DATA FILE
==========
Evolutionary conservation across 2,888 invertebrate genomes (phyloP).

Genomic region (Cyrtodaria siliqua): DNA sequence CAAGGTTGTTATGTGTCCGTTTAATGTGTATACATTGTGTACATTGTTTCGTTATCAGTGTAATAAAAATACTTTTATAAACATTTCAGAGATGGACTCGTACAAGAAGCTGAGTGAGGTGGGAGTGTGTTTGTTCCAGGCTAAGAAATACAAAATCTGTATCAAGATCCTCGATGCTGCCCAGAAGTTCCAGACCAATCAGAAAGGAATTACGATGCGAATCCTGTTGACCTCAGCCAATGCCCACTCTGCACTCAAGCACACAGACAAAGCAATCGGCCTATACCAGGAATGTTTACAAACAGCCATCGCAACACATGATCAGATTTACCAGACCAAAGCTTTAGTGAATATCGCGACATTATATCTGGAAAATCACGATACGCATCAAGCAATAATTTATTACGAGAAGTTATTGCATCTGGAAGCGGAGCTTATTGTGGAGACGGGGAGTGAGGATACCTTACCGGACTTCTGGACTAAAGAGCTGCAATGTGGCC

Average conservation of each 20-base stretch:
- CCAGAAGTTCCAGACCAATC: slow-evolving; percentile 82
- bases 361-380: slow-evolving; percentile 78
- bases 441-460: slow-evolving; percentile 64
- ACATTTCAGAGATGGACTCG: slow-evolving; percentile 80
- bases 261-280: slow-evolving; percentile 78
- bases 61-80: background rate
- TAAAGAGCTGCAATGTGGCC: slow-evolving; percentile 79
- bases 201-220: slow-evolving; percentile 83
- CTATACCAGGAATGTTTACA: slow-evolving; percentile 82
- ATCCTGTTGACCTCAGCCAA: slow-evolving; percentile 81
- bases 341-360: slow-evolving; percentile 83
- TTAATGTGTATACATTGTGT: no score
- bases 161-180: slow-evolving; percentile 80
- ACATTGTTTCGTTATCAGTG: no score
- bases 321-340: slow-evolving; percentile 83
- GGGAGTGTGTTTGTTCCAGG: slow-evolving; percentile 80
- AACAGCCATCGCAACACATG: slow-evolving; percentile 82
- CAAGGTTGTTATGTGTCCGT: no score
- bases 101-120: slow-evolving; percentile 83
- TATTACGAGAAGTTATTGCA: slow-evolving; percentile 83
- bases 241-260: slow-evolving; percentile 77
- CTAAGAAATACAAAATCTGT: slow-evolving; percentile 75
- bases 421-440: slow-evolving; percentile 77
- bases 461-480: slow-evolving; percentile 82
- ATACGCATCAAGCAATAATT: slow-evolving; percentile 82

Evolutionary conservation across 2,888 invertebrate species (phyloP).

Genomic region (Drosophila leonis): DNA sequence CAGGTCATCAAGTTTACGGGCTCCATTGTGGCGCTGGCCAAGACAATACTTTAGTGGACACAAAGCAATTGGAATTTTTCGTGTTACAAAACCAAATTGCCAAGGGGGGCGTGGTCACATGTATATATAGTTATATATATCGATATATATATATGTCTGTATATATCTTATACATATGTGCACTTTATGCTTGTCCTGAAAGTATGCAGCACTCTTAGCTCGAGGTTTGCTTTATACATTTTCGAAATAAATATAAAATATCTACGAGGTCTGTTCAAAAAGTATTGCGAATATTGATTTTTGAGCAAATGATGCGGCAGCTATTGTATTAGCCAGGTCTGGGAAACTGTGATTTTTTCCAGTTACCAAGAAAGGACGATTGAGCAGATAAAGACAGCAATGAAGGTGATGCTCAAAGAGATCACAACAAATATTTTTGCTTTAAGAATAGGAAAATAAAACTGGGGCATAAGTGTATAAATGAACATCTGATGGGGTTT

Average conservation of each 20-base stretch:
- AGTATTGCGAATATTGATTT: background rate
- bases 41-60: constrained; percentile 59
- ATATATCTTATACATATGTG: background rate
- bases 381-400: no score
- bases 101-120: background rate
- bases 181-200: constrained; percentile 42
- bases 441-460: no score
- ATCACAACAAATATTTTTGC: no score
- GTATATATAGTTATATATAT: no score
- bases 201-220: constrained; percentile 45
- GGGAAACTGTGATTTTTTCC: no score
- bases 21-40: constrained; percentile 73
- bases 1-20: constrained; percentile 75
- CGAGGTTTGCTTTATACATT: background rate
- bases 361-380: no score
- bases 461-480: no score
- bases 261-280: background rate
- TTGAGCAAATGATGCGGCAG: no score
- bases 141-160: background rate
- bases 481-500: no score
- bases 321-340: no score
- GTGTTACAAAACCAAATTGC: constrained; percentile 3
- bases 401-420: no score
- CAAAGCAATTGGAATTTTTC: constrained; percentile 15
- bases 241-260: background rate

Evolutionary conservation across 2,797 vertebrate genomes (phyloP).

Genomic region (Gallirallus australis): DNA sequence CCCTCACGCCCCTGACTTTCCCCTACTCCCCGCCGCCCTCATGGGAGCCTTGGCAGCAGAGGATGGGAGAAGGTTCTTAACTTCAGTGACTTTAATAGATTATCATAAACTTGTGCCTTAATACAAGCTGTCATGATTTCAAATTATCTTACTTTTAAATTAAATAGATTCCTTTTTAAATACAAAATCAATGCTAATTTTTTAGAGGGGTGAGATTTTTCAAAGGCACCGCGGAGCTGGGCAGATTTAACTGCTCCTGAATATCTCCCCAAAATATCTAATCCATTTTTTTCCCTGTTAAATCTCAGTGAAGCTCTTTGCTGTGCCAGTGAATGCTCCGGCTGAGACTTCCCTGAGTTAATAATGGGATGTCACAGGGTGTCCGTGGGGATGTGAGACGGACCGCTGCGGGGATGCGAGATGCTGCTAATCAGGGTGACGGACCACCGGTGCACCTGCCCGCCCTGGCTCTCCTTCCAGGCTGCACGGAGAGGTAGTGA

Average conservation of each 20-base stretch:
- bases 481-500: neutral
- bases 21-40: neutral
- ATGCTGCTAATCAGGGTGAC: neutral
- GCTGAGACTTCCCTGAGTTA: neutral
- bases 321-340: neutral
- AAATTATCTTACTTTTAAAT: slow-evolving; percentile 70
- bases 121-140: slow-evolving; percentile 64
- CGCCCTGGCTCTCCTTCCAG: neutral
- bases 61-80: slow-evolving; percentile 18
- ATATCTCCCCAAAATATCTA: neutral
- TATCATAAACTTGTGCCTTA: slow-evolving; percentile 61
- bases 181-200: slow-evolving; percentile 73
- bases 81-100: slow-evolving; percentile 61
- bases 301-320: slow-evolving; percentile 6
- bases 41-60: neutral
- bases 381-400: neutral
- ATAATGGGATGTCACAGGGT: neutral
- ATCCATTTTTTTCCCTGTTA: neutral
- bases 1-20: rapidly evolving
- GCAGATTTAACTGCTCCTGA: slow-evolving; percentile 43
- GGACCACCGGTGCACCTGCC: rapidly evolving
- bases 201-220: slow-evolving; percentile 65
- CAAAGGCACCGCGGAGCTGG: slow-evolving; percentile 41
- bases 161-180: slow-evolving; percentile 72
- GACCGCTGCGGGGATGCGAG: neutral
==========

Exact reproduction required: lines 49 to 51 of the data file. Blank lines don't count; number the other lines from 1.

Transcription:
- TTGAGCAAATGATGCGGCAG: no score
- bases 141-160: background rate
- bases 481-500: no score